Barrieau, Jamieson On New Whipping Rule
Published: May 15, 2009 11:55 pm ET
Last Comment: May 22, 2009 11:02 am ET | 18 Comment(s) | Jump to Comments
Multiple Maritime and Canadian driving champion Gilles Barrieau was crossing the wire a week ago at Exhibition Park Raceway - driving Wylde Cherry – touching the horse’s tail with his whip.
As soon as the race was over the judges called Barrieau – much to his surprise - to give him a $50 fine for having one of his reins slightly loose at the finish.
It’s part of a new rule put in place to reduce whipping, says Paul Hogan, director of the Maritime Provinces Harness Racing Commission.
The rule now says drivers racing in P.E.I., Nova Scotia, and New Brunswick can no longer put both reins in one hand to have free movement of the other arm to use the whip. Drivers must now keep both hands in the hand holders (loops attached to the reins to give drivers better leverage and control of a horse) for the whole mile, and keep their reins tight at all times.
Hogan says efforts have been made to reduce the amount of whipping within the confines of the old rule – where drivers could use the whip with a free arm – but it wasn’t enough.
"Horsemen have done a very, very good job in the last three years in reducing the amount of whipping but there were still numerous complaints that we have been receiving."
Barrieau didn’t feel there was an issue with whipping.
"I didn’t think so. It didn’t seem that bad to me," Barrieau said. "I was never one to abuse one and I don’t mind keeping my hands on a line but it’s all the rules they have after that."
Due to that, Barrieau – a winner of over 3,000 races lifetime – says he’s giving up driving other people’s horses and he’s just going to drive the 12 horses he trains himself.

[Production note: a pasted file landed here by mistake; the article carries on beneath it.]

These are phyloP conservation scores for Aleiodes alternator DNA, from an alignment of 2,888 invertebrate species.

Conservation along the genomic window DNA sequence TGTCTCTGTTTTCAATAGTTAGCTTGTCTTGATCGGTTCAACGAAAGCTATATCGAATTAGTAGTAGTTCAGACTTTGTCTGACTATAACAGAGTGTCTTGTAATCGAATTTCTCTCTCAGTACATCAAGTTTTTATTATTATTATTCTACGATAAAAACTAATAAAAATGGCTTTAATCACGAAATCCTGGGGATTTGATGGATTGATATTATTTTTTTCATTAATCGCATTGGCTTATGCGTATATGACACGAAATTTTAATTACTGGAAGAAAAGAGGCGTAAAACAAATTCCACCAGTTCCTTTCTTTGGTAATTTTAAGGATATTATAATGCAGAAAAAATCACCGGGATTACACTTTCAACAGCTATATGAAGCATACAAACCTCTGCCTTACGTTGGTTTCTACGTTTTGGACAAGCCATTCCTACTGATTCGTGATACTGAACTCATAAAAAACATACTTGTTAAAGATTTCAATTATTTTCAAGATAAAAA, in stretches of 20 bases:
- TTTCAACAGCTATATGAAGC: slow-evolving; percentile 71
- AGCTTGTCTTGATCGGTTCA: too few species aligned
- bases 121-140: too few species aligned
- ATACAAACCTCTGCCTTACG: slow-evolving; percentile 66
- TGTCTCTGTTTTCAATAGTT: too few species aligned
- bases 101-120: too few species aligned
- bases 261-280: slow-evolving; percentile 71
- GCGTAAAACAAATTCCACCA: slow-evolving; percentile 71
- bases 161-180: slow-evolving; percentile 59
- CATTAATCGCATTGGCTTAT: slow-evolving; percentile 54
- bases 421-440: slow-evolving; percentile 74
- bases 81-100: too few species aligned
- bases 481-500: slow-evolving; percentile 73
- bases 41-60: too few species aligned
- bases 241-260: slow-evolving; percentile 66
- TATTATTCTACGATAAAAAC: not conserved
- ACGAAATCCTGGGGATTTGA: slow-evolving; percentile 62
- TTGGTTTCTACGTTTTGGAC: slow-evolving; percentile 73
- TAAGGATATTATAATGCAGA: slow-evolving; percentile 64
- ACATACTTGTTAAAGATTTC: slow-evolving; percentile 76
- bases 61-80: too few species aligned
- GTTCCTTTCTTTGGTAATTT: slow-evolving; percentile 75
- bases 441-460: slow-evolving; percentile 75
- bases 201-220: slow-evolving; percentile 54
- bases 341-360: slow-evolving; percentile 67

"I’m just not interested anymore. I come across the wire with a loose line and they nail me $50 so I am just not doing it anymore. It’s not that I don’t like (driving) but I just don’t like going out on account of that. I used to have fun doing it but it’s getting so it’s not. It’s no fun."
Leading Canadian driver and Truro, N.S., native Jody Jamieson thinks whipping is a non-issue.
"Absolutely not. We’ve made major changes to whipping and what it looks like and what kind of damage it does to a horse."
He says the problem is a perception issue. People see whipping but they don’t realize if it is done properly it doesn’t harm a horse. He says the racing commission is jumping the gun.
"I think what they’ve done down there is they’ve been a little premature, they haven’t thought things through," Jamieson said.
On the Saturday, May 9 race card at Exhibition Park, Barrieau would normally be driving in every race, but did he drive at all?
"Nope," Barrieau said. "That’s the reason really and I don’t miss it one bit. Until they change (the rule) I’m just not interested."
(By Nicholas Oakes, a journalism student at Holland College in Charlottetown, P.E.I., and a columnist with Atlantic Post Calls)